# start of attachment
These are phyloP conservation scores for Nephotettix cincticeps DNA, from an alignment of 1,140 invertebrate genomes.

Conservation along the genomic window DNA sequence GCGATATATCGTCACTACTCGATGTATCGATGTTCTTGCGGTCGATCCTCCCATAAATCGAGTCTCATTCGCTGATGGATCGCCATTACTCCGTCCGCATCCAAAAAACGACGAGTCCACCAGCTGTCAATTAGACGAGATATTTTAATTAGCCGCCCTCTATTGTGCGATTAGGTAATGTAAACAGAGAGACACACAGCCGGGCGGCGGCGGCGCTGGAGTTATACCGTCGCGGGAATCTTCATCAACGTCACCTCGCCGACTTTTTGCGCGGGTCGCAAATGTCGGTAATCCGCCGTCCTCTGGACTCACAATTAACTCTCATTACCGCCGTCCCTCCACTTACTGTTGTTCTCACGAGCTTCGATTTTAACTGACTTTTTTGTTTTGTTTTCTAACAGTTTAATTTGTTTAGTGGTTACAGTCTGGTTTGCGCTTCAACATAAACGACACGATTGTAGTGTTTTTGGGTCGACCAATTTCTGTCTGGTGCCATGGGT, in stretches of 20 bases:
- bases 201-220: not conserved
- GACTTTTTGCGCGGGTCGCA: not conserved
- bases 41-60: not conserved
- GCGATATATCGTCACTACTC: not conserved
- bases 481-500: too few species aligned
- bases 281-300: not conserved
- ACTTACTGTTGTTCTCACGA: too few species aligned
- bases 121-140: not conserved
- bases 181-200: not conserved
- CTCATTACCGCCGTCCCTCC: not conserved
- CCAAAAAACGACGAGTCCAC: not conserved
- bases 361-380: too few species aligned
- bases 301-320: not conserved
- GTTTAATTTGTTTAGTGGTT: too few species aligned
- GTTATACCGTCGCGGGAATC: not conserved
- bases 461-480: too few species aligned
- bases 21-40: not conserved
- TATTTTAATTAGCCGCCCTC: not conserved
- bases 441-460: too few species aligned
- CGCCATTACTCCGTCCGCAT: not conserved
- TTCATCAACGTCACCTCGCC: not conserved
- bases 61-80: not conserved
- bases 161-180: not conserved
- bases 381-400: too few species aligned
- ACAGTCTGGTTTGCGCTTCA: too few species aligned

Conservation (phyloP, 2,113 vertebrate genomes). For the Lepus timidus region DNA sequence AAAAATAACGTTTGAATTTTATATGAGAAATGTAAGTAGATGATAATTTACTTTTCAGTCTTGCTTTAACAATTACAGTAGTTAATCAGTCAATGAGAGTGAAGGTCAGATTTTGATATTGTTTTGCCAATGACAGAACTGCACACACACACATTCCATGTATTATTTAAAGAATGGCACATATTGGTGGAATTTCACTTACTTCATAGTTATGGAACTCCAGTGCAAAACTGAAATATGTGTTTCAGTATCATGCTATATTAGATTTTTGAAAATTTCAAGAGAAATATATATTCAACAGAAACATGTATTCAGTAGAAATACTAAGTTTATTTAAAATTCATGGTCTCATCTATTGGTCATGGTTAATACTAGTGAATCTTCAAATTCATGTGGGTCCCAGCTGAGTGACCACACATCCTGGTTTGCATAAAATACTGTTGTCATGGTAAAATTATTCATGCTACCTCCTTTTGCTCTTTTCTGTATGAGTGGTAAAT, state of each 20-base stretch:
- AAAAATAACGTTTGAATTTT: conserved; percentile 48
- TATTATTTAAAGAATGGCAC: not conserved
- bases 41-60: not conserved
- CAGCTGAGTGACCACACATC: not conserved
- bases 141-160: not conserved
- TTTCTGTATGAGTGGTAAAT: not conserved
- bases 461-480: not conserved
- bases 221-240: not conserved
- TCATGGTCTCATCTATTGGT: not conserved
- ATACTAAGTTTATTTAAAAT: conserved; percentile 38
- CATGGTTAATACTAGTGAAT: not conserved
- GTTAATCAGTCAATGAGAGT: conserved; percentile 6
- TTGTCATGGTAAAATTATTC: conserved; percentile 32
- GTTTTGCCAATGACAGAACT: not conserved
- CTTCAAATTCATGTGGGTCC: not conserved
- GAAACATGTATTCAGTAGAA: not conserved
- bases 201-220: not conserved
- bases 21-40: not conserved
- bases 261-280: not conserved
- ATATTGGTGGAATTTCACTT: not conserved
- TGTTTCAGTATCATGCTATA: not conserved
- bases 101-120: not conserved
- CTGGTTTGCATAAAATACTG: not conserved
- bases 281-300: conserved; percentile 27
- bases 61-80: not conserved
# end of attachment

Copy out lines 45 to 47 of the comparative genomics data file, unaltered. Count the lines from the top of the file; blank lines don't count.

- bases 201-220: not conserved
- bases 21-40: not conserved
- bases 261-280: not conserved